YONKERS, N.Y.—Consumer Reports has amended its earlier findings on all-season tires to include their performance on snow. An article in the magazine's April 1997 issue explained that snow-making equipment had yet to be installed at CR's Connecticut Auto Test Center when researchers ran the comparative tests reported in its February 1997 issue.
Thus, after installation of such equipment was completed, the publication retested the tires in mid-winter to compare their performance on hard- and loosely packed snow.
Some tires that scored highest in the earlier tests on dry and wet road surfaces fared less well in snow, the publication found. In fact, ``the best performer in dry and wet conditions—the Pirelli P400 Touring—tested the worst for snow traction,'' CR said.
During its research, all-season tires in size P185/70R14 were compared on the basis of a two-part test: 1) starting from a parked position on a hill; and 2) starting from a parked, level position about 95 feet before the hill.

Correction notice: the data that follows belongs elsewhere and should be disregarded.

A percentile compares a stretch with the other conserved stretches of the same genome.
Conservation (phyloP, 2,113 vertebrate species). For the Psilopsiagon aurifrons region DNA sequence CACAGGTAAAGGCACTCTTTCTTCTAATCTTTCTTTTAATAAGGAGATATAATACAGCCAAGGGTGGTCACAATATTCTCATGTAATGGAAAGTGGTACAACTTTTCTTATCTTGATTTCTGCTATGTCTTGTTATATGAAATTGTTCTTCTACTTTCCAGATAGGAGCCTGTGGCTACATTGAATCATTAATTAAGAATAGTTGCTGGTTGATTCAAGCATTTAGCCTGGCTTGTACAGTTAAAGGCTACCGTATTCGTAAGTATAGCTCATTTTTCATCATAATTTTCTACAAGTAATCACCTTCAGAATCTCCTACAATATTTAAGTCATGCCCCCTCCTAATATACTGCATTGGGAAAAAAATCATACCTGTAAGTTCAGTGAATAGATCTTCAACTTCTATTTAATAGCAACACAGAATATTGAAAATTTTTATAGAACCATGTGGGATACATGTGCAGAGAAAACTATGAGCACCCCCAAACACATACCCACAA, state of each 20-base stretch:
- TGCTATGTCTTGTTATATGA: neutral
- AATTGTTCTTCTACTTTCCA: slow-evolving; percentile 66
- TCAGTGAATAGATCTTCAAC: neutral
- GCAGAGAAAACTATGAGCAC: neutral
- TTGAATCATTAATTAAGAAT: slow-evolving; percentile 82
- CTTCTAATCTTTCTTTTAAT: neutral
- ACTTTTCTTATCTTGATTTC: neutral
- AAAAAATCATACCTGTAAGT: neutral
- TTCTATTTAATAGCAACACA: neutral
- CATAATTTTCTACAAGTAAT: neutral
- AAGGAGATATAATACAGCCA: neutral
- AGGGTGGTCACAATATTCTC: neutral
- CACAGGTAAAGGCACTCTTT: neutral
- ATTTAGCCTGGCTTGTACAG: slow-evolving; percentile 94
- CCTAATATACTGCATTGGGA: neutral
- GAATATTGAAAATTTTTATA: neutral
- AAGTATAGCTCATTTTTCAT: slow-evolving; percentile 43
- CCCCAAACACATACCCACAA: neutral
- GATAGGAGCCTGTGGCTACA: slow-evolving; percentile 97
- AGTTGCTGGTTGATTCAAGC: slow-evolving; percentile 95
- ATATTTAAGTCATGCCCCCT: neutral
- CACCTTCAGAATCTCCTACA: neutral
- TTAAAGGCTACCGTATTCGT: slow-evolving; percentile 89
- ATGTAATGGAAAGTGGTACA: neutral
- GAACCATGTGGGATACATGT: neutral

Researchers compared the tires' traction both at start-up and while rolling and their attained speed on the hill.
CR's advice to tire buyers:
Those in areas where snow is infrequent should select all-season tires that earned at least a ``very good'' overall score in wet and dry test conditions—the Pirelli P400 Touring, Dunlop SP40 A/S, Goodyear Regatta or Cooper Lifeliner Classic II.
Those living in regions with occasional but serious snow should choose tires that received very good snow ratings, such as the Cooper Lifeliner Classic II, General Ameri.G4S, Michelin XW4 or Goodyear Weatherhandler.
Those living in areas that see heavy snowfalls generally will need snow tires, the publication said.
For purposes of comparison, researchers also tested the Bridgestone Blizzak WS15, which is higher priced than any of the all-season tires tested, but outperformed every one of them on snow, CR said.